Showing posts with label Edinson Cavani. Show all posts
Showing posts with label Edinson Cavani. Show all posts

28 June 2014

Transfer round-up: Cavani fizzles, Sanchez sizzles, Schneiderlin suggests...

The World Cup's round of 16 has already offered a bit of drama, what with host-country Brazil defeating Chile thanks to the woodwork and the heroics of Julio Cesar, and with Uruguay failing to make up for the lost of Luis Suarez. Still, eight of the final 16 hail from the Western Hemisphere: Brazil, Chile, Uruguay, Colombia, Mexico, Costa Rica, Argentina, and your correspondent's home-country, the U.S. For as proud as I may be for my half of the world's showing thus far, I'm still drawn back to what all of the action means for Arsenal. To wit, I'm thrilled that Suarez is out of action for four months (and may be out of the Prem). I found myself doing double-takes as I at first cheered on the efforts of Mertesacker and Özil before realizing I was cheering against the U.S. Looking beyond that, though, the World Cup does offer Arsène a chance to vet a few players before tendering offers. With that in mind, who's seizing the opportunity?

27 May 2014

Transfer round-up: Draxler, Cavani, and Fàbregas continue to flirt and seduce...

There's not much actual football being played at the moment as we all hold our collective breath and wait for the World Cup to two weeks' time. Sigh. You can bet your bottom-dollar that these days will be filled with all sorts of rumors, from the scurrilous to the sensational, but few if any offering much in the way of substance. It's at this time of year that I turn to the betting sites—not because I'm a gamblin' man but because I find their ruthless, cold-blooded assessment of all things transfer-related to be a breath of fresh air, if only by contrast with the click-bait on offer from The Daily Mail, The Sun, Bleacher Report, and others. It's still early days, of course, and Arsène's proclivity for leaving things late, whether they be substitutions or transfers, should never be underestimated. Still, though, there are some encouraging signs from the legitimate businessmen's community...

13 May 2014

£55m for Cavani? Let's go for 60!

Why not? If we were willing to offer £40m for Luis Suarez (yes, yes, plus one), why not up the offer just a touch for Cavani? Unlike that other Uruguayan, Cavani brings with him no baggage of the racist, bitey, divey, variety. What's more, he's apparently not happy with his role as second-fiddle to Zlatan, having to play wide instead of his preferred central position. Despite deferring to Zlatan, he's still found time to deliver 25 goals in 42 appearances. The fact that this represents a drop from his delivery while with Napoli should make the prospect of his moving to Arsenal all the more drool-inducing.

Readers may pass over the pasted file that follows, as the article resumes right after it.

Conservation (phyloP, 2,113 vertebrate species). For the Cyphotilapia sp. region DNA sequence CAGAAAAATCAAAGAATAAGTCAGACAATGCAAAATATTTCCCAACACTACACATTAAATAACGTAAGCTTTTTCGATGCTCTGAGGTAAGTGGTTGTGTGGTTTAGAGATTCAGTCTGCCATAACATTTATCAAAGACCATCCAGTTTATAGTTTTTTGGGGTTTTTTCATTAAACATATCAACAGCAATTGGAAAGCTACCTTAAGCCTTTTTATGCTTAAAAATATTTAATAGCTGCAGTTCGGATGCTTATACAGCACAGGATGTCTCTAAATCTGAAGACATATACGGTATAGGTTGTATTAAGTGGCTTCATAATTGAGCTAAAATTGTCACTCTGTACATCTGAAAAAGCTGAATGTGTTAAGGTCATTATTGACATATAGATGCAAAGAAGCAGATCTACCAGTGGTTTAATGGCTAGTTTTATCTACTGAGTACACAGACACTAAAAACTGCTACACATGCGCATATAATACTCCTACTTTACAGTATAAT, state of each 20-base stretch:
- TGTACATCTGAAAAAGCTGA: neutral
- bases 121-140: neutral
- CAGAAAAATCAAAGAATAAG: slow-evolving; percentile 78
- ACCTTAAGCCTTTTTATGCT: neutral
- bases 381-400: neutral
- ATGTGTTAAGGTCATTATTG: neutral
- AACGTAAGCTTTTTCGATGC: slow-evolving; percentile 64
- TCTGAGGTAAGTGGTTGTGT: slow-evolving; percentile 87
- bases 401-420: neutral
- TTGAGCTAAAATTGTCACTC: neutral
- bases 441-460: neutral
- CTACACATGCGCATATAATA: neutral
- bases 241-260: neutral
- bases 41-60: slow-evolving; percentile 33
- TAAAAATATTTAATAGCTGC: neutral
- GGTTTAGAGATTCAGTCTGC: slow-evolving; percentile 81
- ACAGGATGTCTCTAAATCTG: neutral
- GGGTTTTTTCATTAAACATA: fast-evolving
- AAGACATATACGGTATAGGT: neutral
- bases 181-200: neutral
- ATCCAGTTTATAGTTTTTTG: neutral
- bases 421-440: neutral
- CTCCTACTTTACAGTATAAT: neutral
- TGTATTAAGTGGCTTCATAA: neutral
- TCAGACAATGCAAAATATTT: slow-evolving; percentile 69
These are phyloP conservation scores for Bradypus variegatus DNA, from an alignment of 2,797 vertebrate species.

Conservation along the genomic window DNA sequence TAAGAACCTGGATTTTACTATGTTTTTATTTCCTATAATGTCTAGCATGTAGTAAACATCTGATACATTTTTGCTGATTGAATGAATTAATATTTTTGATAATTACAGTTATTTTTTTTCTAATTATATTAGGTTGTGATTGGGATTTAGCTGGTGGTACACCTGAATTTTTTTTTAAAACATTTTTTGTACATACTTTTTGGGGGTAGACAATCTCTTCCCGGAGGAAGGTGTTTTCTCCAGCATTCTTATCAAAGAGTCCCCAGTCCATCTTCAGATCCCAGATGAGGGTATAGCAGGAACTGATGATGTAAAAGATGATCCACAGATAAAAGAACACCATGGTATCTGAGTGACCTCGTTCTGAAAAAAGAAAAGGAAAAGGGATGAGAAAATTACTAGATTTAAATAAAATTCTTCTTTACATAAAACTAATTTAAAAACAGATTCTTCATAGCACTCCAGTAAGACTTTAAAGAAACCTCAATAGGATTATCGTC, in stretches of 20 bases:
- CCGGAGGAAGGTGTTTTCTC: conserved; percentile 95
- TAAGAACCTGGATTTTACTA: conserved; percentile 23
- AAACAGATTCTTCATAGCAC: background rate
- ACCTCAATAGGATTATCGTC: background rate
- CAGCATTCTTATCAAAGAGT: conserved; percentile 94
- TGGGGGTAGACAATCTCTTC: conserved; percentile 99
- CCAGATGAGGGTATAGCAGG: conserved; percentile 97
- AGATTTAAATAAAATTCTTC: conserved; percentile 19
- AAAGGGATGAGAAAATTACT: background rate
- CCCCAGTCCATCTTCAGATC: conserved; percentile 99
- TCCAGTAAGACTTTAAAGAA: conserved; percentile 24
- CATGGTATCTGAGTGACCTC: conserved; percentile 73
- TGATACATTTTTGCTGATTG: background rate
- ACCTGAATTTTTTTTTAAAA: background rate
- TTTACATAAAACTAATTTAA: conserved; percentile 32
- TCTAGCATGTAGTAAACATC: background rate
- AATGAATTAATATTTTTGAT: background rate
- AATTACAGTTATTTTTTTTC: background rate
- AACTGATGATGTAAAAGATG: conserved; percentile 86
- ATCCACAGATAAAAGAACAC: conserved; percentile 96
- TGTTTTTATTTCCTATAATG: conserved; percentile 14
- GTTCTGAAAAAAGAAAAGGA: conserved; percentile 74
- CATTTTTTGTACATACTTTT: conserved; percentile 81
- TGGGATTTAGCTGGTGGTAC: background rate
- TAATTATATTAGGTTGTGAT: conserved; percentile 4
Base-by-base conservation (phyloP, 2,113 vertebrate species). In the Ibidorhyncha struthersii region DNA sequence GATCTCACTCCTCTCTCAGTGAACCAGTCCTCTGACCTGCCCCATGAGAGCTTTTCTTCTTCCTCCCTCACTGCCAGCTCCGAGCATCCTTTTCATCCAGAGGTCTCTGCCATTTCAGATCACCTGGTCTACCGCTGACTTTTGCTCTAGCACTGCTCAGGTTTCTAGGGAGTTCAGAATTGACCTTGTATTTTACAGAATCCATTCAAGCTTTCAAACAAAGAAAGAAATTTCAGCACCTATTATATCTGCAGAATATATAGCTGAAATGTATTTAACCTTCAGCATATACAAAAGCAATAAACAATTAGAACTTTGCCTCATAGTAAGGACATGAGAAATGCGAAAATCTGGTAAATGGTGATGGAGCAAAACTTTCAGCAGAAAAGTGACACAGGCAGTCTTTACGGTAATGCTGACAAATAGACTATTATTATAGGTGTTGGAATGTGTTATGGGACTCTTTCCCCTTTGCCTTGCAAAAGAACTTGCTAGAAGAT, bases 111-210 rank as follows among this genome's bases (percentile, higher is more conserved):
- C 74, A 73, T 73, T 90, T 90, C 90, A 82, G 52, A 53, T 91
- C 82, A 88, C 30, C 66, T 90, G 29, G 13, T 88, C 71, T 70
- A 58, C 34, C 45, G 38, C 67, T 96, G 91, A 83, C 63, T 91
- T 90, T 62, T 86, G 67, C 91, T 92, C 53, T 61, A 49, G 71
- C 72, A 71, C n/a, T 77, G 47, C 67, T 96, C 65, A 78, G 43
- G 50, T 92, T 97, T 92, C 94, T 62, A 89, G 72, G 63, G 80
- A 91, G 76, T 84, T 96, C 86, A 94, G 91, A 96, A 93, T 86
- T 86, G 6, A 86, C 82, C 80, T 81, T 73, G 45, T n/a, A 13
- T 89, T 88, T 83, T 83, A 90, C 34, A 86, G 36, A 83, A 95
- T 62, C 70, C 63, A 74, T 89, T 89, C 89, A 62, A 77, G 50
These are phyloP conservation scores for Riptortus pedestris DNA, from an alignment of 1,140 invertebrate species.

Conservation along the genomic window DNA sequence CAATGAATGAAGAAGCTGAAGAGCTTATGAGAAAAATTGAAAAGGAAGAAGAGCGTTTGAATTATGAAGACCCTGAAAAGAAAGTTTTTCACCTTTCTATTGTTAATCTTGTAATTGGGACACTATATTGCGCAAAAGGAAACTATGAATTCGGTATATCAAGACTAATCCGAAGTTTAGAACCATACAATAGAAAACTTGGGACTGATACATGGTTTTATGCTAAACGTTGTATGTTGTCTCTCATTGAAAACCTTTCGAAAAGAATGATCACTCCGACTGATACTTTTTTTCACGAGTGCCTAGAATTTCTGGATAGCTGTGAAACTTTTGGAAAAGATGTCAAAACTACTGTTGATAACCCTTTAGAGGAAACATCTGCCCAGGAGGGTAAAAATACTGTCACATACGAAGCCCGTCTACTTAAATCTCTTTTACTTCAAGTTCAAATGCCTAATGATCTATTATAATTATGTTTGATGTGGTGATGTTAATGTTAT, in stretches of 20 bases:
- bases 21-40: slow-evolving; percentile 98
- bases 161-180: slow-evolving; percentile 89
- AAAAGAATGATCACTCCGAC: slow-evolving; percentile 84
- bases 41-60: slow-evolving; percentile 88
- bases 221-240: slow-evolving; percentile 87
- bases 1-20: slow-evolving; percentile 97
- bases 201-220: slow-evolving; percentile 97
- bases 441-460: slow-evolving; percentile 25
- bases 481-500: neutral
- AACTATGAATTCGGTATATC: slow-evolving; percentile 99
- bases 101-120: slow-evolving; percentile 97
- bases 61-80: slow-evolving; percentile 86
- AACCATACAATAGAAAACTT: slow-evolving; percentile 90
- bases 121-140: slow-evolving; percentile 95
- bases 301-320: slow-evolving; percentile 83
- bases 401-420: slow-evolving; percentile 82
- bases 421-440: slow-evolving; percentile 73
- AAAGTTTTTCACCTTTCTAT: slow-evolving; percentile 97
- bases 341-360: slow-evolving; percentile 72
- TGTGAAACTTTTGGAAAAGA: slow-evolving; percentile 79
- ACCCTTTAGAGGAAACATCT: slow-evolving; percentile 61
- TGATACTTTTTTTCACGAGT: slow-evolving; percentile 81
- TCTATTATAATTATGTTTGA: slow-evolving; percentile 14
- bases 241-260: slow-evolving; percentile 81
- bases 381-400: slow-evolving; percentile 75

10 May 2014

EXCLUSIVE SHOCK TRANSFER as Arsenal swoop for stars [satire]

LONDON - In a stunning series of moves designed as much to strengthen the Arsenal squad as to hit out at critics, Arsenal manager Arsène Wenger announced a stunning number of transfer-signings, besting rivals Chelsea and Man City to a number of them, outspending them in ways that seemed motivated by spite more than strategy.

"Is it a little bit ambitious on our part? I don't know. Are these players signed to display top, top quality? I don't know about that either, and it is too early to talk about that," Wenger, grinning, said as he spoke to a crowd of reporters who had hastily assembled outside of the club's training ground.

As stunning as the number of moves is the calibre of players signed. Nowhere among them is a heretofore undiscovered French ingenue for the backwaters of Ligue 2. Indeed, none of them even speaks French. "Is it little bit true that some of them did not speak French? I cannot speculate, only that each offered a certain je ne sais quoi. Did the player say this? I believe no. Perhaps he exuded it instead. Overall, there is top, top quality in a footballistic sense that we shall soon see."

Indeed, among the raft of signings announced were none other than Diego Costa, Edinson Cavani, Toni Kroos, Julian Draxler, and Ángel Di María, and it appears true that none of them speaks a word of French. "Is it true that Draxler has not even tasted a little bit French toast? This is my press conference. I look at you because you give wrong informations. Can we get some questions about Sunday's game? I only ask." When pressed for details regarding Cavani, Wenger shot back, visibly agitated: "Do I know if he has made a French kiss a little bit behind the bleacher? I cannot speculate on this, only to say that he looked a little bit dazed. Was there a little bit lip niggle? You tell me. Look, this is a press conference to announce that we have signed players of top, top quality. You ask why I sign players who are French, and now you ask why they are not French enough. It is a little bit, how do you say, aggravating?"

The Mirror's John Cross pressed on, wondering if the sheer number of signings, not to mention their total cost, might get subject the club to scrutiny from UEFA for violating the spirit and letter of FFP. "I don't talk about UEFA or FFP today. I only talk of this squad and its ambitions. We have an FA Cup final to prepare for. There will be time to talk of this FFP later, I promise."

Undeterred, Neil Ashton of The Daily Mail inquired about whether Wenger was worried about UEFA sanctions in the wake of investigations of Manchester City and PSG, among others. "You will miss me when I am gone, I am sure of this. For now, is it a little bit disappointment to you learn that we have set aside for the fee? I believe it is £50m, which is the fee they charge of Man City. Plus £1. Just in case."